For the garden variety and non-famous trademark, the scope of rights is defined by whether or not there is a Likelihood of Confusion.

With respect to what trademark law was designed for, and while I don’t consider this to be a news flash any longer, well prior to dilution protection being added, U.S. trademark law was amended to make clear that much more than confusion as to source is covered. All the way back in 1962 the Lanham Trademark Act was amended by striking language requiring confusion, mistake or deception of "purchasers as to the source of origin of such goods and services." Moreover, a much broader scope of confusion protection was codified in 1989 in Lanham Act Section 43(a), which protects against trademark likelihood of confusion not only as to source, but as to affiliation, connection, sponsorship, association, and/or approval. This additional scope of trademark protection makes perfect sense given the current commercial realities of trademark licensing, franchises, co-branding, affiliate marketing, and OEM relationships.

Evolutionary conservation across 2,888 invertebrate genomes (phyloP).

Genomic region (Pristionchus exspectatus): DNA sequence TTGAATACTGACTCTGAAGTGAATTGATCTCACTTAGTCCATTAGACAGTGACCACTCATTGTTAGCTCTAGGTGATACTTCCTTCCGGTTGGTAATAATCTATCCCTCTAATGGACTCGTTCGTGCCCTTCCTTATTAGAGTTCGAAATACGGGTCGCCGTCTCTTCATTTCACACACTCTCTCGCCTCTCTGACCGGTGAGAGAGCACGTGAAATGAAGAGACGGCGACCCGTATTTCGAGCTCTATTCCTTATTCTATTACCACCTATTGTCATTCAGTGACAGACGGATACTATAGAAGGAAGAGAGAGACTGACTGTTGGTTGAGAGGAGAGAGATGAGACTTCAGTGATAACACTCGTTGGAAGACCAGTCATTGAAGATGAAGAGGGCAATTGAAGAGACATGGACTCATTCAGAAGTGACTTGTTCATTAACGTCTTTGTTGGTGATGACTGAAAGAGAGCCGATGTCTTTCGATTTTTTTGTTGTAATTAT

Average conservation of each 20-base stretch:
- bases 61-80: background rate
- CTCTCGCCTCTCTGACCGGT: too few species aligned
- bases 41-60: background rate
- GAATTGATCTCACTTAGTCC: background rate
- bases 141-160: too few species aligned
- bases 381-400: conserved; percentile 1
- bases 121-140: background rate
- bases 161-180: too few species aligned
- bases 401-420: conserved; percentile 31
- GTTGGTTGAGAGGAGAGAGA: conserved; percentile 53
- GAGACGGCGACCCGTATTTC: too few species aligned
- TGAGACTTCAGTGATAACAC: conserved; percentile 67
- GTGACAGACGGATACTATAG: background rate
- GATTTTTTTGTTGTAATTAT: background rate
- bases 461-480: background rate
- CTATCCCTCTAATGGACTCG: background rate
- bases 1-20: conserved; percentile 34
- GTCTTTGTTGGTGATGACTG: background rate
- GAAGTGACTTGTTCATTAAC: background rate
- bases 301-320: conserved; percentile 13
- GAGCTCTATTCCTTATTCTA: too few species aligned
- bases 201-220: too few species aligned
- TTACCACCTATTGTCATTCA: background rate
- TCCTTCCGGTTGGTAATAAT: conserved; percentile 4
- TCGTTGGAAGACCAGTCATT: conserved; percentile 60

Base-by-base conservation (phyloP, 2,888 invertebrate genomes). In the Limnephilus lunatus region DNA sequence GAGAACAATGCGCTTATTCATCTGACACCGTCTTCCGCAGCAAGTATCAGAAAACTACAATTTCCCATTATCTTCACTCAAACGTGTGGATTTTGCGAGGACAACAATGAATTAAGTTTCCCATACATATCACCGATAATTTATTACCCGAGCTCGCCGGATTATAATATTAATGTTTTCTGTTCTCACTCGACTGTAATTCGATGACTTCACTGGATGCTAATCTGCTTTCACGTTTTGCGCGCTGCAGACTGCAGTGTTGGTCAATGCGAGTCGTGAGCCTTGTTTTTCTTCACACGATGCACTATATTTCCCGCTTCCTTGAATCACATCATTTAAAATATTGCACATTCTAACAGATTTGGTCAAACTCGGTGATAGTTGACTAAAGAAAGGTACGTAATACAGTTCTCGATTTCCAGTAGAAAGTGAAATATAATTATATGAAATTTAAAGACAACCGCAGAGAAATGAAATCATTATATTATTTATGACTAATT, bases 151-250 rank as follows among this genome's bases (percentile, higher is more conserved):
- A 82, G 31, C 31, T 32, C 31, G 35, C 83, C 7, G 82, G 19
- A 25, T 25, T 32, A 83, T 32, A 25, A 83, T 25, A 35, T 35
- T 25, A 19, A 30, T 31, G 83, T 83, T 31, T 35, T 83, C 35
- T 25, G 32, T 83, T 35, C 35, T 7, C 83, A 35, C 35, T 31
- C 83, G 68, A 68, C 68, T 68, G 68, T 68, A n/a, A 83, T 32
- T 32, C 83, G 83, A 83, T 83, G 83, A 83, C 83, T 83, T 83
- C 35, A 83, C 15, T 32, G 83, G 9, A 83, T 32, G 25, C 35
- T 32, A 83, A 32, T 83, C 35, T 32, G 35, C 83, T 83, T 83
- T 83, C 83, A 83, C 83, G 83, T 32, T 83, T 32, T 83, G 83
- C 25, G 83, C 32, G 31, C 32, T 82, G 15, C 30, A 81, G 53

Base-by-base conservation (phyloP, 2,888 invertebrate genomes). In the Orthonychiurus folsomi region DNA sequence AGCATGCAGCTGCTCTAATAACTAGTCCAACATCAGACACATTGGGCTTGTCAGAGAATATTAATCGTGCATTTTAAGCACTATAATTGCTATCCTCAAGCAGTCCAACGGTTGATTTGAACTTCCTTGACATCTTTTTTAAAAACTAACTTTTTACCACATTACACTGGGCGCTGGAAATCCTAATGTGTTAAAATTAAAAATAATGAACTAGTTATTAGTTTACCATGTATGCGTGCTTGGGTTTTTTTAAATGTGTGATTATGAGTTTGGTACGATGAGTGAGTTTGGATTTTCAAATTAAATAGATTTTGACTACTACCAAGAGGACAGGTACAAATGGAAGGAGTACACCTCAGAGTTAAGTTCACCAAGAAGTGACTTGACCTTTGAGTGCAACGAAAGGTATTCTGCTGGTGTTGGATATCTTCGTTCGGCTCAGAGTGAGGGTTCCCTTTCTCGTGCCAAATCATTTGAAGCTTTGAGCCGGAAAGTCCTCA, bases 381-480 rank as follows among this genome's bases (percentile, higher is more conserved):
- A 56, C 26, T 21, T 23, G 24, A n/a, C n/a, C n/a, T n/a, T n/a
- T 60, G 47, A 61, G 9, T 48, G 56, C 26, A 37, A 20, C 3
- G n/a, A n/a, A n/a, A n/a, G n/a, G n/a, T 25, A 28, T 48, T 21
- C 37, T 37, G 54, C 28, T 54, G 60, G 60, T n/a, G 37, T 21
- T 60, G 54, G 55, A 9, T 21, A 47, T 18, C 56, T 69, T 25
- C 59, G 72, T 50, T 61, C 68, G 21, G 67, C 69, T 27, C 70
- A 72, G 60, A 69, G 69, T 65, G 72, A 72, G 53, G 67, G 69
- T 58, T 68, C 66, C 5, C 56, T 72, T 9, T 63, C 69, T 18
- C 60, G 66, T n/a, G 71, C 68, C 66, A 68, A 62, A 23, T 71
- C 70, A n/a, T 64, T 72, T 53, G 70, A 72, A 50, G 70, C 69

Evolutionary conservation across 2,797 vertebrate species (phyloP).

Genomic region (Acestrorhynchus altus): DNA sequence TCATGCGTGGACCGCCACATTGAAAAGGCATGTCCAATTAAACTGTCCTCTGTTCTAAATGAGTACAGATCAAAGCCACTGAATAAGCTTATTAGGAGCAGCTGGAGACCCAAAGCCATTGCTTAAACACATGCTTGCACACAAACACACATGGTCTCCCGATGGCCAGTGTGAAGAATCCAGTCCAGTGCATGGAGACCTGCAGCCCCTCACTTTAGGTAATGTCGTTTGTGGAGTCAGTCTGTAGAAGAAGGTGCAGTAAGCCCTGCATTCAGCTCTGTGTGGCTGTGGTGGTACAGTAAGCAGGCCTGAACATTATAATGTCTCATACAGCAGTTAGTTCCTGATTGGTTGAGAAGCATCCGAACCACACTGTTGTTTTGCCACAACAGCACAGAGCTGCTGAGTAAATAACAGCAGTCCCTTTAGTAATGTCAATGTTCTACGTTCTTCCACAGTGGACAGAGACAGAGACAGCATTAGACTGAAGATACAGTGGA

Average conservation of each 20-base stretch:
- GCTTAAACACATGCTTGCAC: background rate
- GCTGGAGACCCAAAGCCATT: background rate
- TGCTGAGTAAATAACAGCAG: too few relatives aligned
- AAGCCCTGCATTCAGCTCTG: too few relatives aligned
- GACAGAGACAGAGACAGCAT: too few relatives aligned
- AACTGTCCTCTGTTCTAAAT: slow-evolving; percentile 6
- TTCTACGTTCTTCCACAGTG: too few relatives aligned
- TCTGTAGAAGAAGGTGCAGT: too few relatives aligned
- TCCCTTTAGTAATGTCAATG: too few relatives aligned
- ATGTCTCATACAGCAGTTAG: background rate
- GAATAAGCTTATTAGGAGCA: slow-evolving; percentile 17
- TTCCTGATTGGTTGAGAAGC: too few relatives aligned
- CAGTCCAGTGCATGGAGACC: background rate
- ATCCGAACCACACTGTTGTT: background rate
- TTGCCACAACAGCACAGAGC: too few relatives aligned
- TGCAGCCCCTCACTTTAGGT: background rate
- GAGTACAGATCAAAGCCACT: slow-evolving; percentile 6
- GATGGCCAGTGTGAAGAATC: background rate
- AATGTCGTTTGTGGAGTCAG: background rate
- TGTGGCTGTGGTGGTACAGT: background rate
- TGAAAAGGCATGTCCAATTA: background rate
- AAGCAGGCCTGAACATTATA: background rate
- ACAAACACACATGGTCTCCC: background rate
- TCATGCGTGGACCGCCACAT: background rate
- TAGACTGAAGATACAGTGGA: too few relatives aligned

I’m not saying Seth Godin’s opinions about trademarks are Out of Bounds, I’m simply saying some of them are out of date.

With a little luck, and assuming I can get in enough time in front of my Stuart Smalley mirror between now and next week, I’ll explore another misconception or misgiving it appears Mr. Godin has about the registration of trademarks:

Some lawyers will get all excited and encourage (demand!) that you register your trademark. This involves paying a bunch of money, filing a bunch of forms and earning an ® after your name instead of the ™. While the ® does give you some benefits by the time you get to court, it doesn’t actually increase the value of your trademark. And you can wait. So, when you come up with a great name, just ™ it.

So, stay tuned.

What do you think, is selling bling with the Fordless blue oval logo?

Enamel Turquoise with Blue Ovals Bangle Bracelet

As you may recall from my post back in September, Ford Motor Company is attempting to register the below shown non-verbal logo as a trademark for a variety of goods in Int’l Class 12:

Mark Image

And, as you may recall from Dan’s I See Blue Ovals post back in August, there are far more than a handful of blue oval logos out there besides this one: